A man who dropped out of school in Croydon, went backpacking for a decade, joined the Home Office and then got kicked out of Iran in a diplomatic dispute before receiving an MBE, has written a novel inspired by his unorthodox life.
Paul Bellamy, now 54, is back working for the Home Office in Croydon, after years in Nigeria, Iran, India and Pakistan as an immigration officer.
"I left school after my O levels and just went travelling for about ten years," he explained.
"I went all over the place. My favourite anecdote was from when I was 23 in 1983, hitch-hiking across the Sahara desert.
"We were in a truck which broke down, and it turned out not to have any water at all.
"We all thought we were in a lot of danger and then this Land Rover came past and turned out to be a classmate of one of the friends I was travelling with.
"He got out of the car and said 'My God, it's Caroline Brown!' He then rescued us by going to get some help – extraordinary things like that happen when travelling."
Mr Bellamy returned to the UK in 1990 and signed on at the Thornton Heath job centre, where he was given a job within a week.
"I've had guns stuck in my face in Nigeria and the Central African Republic, been accused of being a mercenary in Cameroon, been held up at militia checkpoints in the Philippines and Libya, and almost sunk in the middle of the Atlantic, but I was most scared for my life working in the Thornton Heath job centre when dealing with a dissatisfied job-seeker," he said.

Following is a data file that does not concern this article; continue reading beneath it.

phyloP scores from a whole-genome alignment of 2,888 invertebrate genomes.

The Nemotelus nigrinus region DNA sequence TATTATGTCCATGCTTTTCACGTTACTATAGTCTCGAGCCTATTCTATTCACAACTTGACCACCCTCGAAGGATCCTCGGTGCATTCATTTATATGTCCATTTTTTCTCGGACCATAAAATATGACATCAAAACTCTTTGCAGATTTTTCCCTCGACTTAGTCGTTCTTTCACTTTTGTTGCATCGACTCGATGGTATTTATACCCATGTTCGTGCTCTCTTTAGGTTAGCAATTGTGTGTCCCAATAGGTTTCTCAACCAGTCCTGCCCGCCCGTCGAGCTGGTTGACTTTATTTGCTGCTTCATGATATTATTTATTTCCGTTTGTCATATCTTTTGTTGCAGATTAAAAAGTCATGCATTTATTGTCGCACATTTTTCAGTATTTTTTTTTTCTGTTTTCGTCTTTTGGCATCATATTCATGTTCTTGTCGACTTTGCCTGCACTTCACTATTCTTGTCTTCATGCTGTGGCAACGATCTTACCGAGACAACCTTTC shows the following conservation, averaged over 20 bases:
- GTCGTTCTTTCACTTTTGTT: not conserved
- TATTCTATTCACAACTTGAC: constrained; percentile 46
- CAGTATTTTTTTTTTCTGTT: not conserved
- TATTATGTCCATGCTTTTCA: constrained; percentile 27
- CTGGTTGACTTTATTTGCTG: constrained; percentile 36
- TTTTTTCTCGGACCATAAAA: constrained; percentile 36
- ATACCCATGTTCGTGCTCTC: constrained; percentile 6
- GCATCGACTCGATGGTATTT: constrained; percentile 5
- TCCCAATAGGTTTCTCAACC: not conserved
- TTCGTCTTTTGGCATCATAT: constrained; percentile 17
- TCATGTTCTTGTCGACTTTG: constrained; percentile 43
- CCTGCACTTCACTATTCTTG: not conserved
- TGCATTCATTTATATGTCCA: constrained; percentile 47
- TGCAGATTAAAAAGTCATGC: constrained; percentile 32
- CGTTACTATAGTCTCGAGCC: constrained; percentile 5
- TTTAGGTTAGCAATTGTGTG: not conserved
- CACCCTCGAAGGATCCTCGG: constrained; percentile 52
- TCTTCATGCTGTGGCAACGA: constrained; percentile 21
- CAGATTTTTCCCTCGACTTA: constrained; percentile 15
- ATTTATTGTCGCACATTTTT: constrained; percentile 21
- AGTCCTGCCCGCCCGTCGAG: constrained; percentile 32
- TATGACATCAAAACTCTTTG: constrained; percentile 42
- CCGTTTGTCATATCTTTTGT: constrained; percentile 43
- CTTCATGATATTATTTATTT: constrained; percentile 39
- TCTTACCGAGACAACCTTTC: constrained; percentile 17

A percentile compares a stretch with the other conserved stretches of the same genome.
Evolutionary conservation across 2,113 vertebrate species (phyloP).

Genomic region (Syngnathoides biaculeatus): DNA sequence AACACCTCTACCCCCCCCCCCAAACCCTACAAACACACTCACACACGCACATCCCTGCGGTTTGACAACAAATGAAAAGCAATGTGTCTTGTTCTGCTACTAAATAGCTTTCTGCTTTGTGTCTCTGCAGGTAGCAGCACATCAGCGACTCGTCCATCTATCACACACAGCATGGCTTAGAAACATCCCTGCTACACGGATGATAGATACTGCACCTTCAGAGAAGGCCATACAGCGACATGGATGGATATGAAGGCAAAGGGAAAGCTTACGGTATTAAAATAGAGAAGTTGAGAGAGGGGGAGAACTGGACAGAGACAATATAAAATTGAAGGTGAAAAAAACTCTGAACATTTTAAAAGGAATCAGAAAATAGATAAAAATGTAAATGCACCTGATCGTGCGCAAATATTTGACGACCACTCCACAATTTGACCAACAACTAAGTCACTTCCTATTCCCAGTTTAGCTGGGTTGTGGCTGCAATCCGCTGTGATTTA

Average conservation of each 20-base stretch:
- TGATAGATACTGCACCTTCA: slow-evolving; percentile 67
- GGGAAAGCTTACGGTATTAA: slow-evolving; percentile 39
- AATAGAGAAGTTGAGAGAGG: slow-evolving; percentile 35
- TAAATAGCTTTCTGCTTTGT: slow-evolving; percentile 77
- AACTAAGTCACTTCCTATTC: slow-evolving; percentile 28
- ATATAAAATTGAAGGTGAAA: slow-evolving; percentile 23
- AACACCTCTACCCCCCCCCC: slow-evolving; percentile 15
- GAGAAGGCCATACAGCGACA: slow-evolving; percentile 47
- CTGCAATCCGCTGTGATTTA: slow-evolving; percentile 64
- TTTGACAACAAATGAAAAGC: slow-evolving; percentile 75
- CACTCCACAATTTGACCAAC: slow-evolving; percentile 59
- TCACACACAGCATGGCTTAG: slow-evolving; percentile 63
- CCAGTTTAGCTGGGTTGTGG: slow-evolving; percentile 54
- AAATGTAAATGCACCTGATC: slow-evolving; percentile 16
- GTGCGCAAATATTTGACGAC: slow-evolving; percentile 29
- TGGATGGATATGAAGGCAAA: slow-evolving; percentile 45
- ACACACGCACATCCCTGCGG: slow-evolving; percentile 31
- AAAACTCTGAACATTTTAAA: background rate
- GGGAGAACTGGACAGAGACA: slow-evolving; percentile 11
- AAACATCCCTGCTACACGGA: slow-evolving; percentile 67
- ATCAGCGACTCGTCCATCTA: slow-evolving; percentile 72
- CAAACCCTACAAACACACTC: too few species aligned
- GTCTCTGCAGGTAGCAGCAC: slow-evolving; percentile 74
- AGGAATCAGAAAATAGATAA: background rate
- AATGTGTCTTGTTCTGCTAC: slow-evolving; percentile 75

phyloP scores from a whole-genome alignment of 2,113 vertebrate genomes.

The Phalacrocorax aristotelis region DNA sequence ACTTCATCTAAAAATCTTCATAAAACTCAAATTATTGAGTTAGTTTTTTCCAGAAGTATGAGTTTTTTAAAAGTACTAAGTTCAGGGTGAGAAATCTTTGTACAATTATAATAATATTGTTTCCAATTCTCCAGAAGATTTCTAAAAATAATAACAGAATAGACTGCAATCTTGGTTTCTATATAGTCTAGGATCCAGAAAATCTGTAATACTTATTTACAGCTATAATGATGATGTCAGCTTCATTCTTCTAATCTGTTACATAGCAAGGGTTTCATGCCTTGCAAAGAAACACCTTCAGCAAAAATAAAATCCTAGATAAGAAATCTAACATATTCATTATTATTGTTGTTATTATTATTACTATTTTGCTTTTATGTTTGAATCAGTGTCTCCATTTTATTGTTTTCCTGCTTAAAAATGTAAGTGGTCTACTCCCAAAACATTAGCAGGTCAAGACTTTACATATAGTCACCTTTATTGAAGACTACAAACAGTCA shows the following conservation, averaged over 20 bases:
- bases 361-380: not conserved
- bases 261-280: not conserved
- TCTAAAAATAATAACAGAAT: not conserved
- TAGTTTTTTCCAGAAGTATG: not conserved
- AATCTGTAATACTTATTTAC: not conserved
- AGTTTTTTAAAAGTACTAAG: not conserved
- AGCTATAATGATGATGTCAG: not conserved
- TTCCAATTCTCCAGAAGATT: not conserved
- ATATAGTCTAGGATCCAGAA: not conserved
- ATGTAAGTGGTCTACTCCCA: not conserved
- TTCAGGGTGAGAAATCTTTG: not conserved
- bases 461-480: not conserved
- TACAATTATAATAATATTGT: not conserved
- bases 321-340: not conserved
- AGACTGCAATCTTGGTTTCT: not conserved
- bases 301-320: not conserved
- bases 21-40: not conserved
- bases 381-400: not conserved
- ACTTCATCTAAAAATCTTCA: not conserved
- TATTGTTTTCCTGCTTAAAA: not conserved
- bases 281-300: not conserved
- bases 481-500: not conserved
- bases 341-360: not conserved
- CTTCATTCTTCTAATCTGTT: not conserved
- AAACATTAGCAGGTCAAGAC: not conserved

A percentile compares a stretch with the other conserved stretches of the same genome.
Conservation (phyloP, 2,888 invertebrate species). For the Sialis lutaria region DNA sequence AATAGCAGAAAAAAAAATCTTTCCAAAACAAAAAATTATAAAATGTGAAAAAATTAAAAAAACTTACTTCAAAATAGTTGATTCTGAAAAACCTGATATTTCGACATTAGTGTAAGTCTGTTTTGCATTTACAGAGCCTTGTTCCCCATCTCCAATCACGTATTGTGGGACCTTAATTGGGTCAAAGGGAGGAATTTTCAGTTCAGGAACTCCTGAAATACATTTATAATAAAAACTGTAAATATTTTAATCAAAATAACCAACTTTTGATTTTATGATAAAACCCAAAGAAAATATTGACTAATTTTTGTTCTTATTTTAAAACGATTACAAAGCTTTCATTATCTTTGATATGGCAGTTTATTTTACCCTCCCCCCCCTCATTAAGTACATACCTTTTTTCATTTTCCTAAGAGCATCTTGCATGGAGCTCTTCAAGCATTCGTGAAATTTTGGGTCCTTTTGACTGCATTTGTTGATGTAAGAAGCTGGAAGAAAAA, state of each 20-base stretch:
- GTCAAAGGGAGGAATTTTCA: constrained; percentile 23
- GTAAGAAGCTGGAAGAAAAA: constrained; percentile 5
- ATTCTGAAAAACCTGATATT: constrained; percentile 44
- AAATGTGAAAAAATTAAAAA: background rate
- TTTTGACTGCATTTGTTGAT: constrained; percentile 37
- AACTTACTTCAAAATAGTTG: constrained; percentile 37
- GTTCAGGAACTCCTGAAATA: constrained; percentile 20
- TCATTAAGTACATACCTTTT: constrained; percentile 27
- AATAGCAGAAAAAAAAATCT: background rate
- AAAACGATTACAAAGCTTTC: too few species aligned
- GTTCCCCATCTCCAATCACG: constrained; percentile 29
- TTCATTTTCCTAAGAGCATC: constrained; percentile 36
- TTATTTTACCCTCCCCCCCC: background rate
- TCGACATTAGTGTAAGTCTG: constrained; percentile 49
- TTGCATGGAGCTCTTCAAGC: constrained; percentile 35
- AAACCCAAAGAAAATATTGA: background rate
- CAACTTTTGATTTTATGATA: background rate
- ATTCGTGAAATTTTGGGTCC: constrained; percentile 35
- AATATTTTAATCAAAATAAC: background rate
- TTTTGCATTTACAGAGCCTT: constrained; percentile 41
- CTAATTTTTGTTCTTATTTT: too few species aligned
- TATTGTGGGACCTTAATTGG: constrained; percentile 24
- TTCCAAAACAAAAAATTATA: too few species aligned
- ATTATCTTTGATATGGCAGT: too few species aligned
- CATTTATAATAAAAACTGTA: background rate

"It was a pretty horrible job and could be quite violent."
Then, about 12 years ago, the Home Office hired handfuls of employees from Croydon's job centres which kick-started Mr Bellamy's career as a visa officer.
"After two years I was sent to Abuja, in Nigeria, for six months and then was posted in Tehran, in Iran, for four-and-a-half years, until they kicked me out.
"It's by far my favourite country in the world. I love the people, every city is completely different and it's beautiful."
However, the seasoned traveller then found himself at the centre of front-page news when Iran expelled him and another officer following a fall-out during the 2009 Iranian elections, something he was later awarded an MBE for.
"The elections were pretty crooked and there were huge protests at the time.
"Iran was just looking for someone to blame for all the violence."
In a tit-for-tat response to Mr Bellamy being unceremoniously thrown out of the country, Gordon Brown – the UK's prime minister at the time – ordered the expulsion of two Iranian diplomats from London.
After being posted in India and Pakistan for a couple more years, Mr Bellamy returned to his home town in December last year and has published his book, Backpackers – Fear on a Shoestring.
"It's a novel, so it is not based on my life, but many of the things I have experienced have inspired what happens in it and I have met a couple of the characters."
The book, about a backpacking couple caught up with a smuggler, is from www.amazon.co.uk and www.hive.co.uk